~ tibble(
        slope = cog(slope(.x$year, .x$number_of_offences),
          desc = "Steepness of the trend"
        ) |>
          round(2),
        mean_count = cog(mean(.x$number_of_offences),
          desc = "Average count"
        ),
        iqr_count = cog(IQR(.x$number_of_offences),
          desc = "Interquartile range"
        )
      )
    ),
    panel = map_plot(
      data,
      ~ figure(xlab = "Date", ylab = "Count") |>
        ly_lines(year, number_of_offences, color = cols[5], 
                 width = 2, data = .x) |>
        ly_points(year, number_of_offences,
          size = 10,
          fill_color = cols[9],
          hover = number_of_offences, data = .x
        ) |>
        theme_plot(
          background_fill_color = cols[2],
          background_fill_alpha = 0.5
        )
    )
  )
Note

A Github issue has been raised as the trelliscope will not render (knit) when publishing the page. Running the code chunks will however generate the expected trelliscope.

So, to get the trelliscope below: 1) run all the code chunks to generate the appfiles folder. 2) Set the following chunk to #| eval: false. 3) Use an iframe to display the index.html in the appfiles folder. 4) Set resources: project/wood/appfiles/ under project: in the _quarto.yml file to ensure the appfiles folder is included in _static.

plot_data |>
  trelliscope(
    name = "London Crime",
    desc = "Source: data.gov.uk",
    nrow = 2,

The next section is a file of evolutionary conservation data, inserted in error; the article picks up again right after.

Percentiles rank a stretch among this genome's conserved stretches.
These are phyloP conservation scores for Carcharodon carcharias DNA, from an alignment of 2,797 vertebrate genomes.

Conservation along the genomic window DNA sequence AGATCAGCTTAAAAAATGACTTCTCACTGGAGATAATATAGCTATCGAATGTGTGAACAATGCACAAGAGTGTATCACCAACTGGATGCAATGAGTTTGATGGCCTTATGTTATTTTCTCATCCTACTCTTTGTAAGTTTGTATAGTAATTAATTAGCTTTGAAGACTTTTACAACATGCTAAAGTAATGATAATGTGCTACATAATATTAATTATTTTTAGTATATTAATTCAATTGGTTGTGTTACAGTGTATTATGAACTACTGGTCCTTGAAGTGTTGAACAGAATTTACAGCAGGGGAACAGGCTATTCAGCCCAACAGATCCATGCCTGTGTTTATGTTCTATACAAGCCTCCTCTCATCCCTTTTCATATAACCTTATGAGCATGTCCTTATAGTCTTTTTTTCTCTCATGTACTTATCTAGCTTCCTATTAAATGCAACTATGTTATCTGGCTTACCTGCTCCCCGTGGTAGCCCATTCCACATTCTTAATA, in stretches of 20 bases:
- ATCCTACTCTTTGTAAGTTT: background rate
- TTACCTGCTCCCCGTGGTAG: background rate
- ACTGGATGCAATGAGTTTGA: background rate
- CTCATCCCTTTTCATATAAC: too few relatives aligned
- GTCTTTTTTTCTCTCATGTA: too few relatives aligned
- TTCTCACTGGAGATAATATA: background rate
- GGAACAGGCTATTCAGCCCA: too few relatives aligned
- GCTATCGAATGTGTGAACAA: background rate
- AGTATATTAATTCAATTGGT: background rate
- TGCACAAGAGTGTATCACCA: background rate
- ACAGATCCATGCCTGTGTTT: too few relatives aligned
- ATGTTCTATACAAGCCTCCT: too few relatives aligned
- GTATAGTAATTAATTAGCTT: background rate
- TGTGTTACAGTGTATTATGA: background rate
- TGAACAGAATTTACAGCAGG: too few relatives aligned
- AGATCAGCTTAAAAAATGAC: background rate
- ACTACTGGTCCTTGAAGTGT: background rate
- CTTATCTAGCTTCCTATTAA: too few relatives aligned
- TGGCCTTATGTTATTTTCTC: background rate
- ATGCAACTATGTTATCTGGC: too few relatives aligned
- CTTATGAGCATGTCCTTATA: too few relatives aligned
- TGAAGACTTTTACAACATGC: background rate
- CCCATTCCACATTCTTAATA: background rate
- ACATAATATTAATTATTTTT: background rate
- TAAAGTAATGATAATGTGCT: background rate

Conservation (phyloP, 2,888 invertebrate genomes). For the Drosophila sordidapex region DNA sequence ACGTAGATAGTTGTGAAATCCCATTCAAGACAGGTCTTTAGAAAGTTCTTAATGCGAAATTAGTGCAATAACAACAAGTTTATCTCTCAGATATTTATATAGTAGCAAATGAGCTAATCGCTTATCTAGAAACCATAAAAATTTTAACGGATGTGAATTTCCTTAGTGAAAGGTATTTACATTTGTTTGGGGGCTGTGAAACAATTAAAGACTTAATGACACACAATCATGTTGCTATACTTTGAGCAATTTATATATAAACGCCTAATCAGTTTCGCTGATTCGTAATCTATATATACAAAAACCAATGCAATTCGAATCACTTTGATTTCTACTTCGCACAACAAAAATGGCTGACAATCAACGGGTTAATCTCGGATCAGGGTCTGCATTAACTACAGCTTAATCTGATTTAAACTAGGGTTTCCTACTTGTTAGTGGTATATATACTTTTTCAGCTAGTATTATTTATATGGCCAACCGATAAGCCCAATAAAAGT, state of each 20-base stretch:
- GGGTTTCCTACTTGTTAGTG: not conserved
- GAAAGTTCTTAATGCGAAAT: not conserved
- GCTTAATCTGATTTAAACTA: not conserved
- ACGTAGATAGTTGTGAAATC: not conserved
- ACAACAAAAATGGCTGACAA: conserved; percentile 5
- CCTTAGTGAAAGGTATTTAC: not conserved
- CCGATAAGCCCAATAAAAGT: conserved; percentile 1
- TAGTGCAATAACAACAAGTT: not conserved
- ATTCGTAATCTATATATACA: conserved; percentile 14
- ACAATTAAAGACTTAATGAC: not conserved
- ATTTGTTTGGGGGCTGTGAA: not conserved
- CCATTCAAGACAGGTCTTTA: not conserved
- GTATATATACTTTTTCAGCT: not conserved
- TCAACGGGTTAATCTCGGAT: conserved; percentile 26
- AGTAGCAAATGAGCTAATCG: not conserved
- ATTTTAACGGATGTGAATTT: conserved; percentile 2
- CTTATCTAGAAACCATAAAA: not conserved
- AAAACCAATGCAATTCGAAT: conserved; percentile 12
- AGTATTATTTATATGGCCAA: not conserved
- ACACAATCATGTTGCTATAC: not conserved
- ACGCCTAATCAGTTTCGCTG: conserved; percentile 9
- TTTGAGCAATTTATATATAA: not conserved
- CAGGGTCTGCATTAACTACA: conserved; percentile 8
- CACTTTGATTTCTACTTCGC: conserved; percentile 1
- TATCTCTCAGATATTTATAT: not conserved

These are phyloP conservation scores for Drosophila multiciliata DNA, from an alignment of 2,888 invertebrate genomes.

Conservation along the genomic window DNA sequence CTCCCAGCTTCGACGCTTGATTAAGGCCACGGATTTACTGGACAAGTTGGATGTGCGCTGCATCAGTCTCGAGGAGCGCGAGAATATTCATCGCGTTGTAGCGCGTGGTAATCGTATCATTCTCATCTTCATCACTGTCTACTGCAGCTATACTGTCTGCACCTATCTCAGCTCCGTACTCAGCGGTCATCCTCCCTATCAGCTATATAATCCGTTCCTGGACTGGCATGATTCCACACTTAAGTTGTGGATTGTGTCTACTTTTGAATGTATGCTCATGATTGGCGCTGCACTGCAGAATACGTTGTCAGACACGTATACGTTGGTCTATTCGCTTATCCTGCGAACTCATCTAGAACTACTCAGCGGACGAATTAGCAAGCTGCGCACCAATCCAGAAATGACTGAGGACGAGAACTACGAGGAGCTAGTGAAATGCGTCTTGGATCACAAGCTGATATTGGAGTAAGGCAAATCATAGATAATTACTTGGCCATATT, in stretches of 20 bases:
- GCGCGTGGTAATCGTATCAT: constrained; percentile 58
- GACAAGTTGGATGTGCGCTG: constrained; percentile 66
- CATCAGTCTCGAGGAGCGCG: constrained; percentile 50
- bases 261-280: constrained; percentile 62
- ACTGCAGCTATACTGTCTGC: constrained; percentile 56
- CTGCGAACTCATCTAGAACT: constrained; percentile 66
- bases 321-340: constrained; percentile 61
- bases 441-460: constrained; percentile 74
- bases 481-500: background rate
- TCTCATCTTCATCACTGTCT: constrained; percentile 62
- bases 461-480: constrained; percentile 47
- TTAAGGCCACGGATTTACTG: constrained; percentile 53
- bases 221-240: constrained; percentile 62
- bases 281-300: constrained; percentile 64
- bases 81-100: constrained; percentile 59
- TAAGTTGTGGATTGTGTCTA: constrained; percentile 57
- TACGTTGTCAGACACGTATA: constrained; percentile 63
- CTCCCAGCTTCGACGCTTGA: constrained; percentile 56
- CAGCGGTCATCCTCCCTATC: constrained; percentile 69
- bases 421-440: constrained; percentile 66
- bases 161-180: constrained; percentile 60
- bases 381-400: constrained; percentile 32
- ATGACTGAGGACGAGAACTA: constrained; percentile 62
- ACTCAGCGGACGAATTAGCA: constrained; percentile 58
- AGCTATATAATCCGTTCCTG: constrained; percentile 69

ncol = 3,
    state = list(
      sort = list(sort_spec("slope", dir = "desc")),
      labels = c("borough", "offences", "slope")
    ),
    path = "appfiles"
  )

R Toolbox

Summarising below the packages and functions used in this post enables me to separately create a toolbox visualisation summarising the usage of packages and functions across all posts.

Package Function
base as.numeric[1]; c[2]; conflicts[1]; cumsum[1]; function[2]; list[2]; mean[1]; round[1]; search[1]; sum[2]
dplyr filter[6]; arrange[2]; desc[2]; group_by[3]; if_else[3]; mutate[7]; summarise[2]; ungroup[1]
ggplot2 aes[1]; element_rect[1]; element_text[1]; facet_wrap[1]; geom_line[1]; ggplot[1]; guide_legend[1]; guides[1]; labs[1]; scale_colour_manual[1]; theme[1]; theme_bw[1]; theme_set[1]
grDevices colorRampPalette[1]
janitor clean_names[1]
purrr map[1]; map2_dfr[1]; possibly[1]; set_names[1]
rbokeh figure[1]; ly_lines[1]; ly_points[1]; theme_plot[1]
readr read_csv[1]; read_lines[1]
stats coef[1]; IQR[1]; lm[1]
stringr str_c[6]; str_count[1]; str_detect[2]; str_extract[1]; str_remove[2]; str_remove_all[1]; str_starts[1]; str_wrap[1]
tibble as_tibble[1]; tibble[3]; enframe[1]
tidyr nest[1]; unnest[1]
trelliscopejs cog[3]; map_cog[1]; map_plot[1]; sort_spec[1]; trelliscope[1]
vangogh vangogh_palette[1]

References

Hafen, Ryan, and Continuum Analytics, Inc. 2021. “Rbokeh: R Interface for Bokeh.” https://CRAN.R-project.org/package=rbokeh.
Hafen, Ryan, and Barret Schloerke. 2021. “Trelliscopejs: Create Interactive Trelliscope Displays.” https://CRAN.R-project.org/package=trelliscopejs.